Baracoa, The Face Of Disaster / 14ymedio, Yunier Reyes

Hurricane Matthew left serious damage in Cuba at the eastern end of the island, with total and partial collapses of houses, electricity poles and roads completely cut off. (EFE)
Hurricane Matthew left serious damage in Cuba at the eastern end of the island, with total and partial collapses of houses, electricity poles and roads completely cut off. (EFE)

14ymedio bigger14ymedio, Yunier Reyes, 6 October 2016 — Baracoa has taken a pounding. Everywhere you look roofs have blown off and the residents are trying to save any pieces of their homes that can be reused. They walk over the mounds of bricks, climb over the bits of stairs that no longer lead anywhere, and salvage the window frames that were once set into walls. The city looks like a ruin, but the growing roar of survival persists.

Hurricane Matthew has already traveled far from Cuba’s eastern tip, although the passage of this unwanted visitor will linger for years in the memories of Baracoans. “I’m looking for the photo of my grandfather that was in the living room,” says Cira, 58, a resident who on Tuesday collected the little she had and went to the house of some relatives who had a “sturdy roof” to face the strong winds.

The woman has now returned to the place where her home was, to find barely the outline of the foundations. “My room was here,” she says, and two steps further on, under a mountain of debris the pure white toilet peaks out. She lost everything: her television, mattress, coffeemaker, a mahogany table she inherited from her mother and the portrait of her grandfather that she used to put “flowers in front of every day.”

Cira’s story is not the most serious. In Baracoa everyone has been touched by the misfortune. Luisito, age 8, can’t find his dog, which he called for all Wednesday afternoon before returning to the house of some cousins where his family took shelter; by the end of the day he hadn’t seen the dog’s tail nor its white back anywhere. “I’m sure he hid, he’s very smart,” his mother said to comfort him.

No deaths have been reported in the wake of the devastating hurricane, but the city looks like a corpse. The firefighters and military brigades that are arriving advise the residents to stay away from the wreckage and be careful around shards of metal and the broken boards and glass all over the ground. But few heed them.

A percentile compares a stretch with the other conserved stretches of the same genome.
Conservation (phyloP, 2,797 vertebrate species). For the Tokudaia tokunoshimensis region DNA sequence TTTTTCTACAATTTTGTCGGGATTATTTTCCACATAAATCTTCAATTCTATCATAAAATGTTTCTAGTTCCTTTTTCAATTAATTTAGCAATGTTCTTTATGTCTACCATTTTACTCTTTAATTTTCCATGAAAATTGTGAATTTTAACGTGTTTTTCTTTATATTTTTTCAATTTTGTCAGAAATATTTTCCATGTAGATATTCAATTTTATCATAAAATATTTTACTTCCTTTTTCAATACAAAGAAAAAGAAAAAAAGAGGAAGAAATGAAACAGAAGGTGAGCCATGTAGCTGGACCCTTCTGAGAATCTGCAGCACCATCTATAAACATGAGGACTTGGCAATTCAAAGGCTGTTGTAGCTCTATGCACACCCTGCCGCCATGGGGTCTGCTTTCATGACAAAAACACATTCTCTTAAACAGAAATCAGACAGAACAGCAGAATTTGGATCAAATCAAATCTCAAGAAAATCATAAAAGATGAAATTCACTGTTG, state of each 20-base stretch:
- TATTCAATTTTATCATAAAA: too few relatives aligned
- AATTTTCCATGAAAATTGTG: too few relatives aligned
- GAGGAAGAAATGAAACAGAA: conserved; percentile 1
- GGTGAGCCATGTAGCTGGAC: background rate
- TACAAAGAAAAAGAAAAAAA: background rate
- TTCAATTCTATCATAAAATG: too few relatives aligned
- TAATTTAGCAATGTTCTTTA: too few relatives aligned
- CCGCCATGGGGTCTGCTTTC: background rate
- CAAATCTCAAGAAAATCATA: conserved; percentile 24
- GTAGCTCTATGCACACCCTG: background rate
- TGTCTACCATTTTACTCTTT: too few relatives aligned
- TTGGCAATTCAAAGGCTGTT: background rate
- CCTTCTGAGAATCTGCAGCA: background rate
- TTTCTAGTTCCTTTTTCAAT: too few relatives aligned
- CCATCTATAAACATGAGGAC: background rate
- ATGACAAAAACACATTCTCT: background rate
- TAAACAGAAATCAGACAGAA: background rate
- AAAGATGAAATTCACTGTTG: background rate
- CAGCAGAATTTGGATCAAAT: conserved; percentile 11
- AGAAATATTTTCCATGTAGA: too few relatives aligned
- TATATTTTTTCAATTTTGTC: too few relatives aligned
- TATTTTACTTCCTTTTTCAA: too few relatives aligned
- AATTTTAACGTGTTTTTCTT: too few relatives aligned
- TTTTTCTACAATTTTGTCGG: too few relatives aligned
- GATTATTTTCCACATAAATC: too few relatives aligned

They are in a battle against the clock. They want to retrieve all the materials they can for the partial or total reconstruction of their homes. They fear that when the area is militarized they’ll be moved far from their homes and will be unable to continue salvaging their personal belongings that remain dispersed along the ground.

People console themselves knowing that the situation is even more serious in other parts of Guantanamo province, which no one has been able to get to yet. The road to Maisi is blocked by trees and chunks of asphalt torn out of the higheway. Hardly anything is known about what happened to “the crocodile’s snout” – the easternmost point of the island.

The rivers are still swollen and in the area of San Antonio del Sur the roads are torn up and the lines in front of the bakery are growing. The more farsighted, who managed to buy some food before the beginning of the first gusts of Matthew, declare they have nothing left. “There isn’t much to eat,” complained a woman near the state store, one of the few in the whole town with an electric generator.

On the outskirts of Baracoa the air is filled with the buzz of chainsaws from a technical military brigade, intent on trying to break through to the villages that have been cut off. The phone lines are cut and cellphones can’t be recharged because of the lack of electricity.

Nobody knows anything about what happened to the residents of Purialess, a small town in the area. There is no communication by landlines or cellphones and radio and television signals don’t reach them. The huge repeater antenna of Radiocuba is deaf and mute, having falling on a roof.

One of the worst scenarios is in the section between Bagá and the area known as La Curva del Sapo – the curve of the toad. Electricity pylons have collapsed and the ground is covered with a carpet of banana plants that did not withstand the winds. The tomato fields are damaged and concern about a food shortage is widespread.

The greatest drama falls on those who have completely lost their homes. This Wednesday night some didn’t want to move from the place where they once loved, slept and cooked. The walls and the roof are gone, but “this is my home,” says Cira, flashlight in hand, as she continues to search for the photo of her grandfather.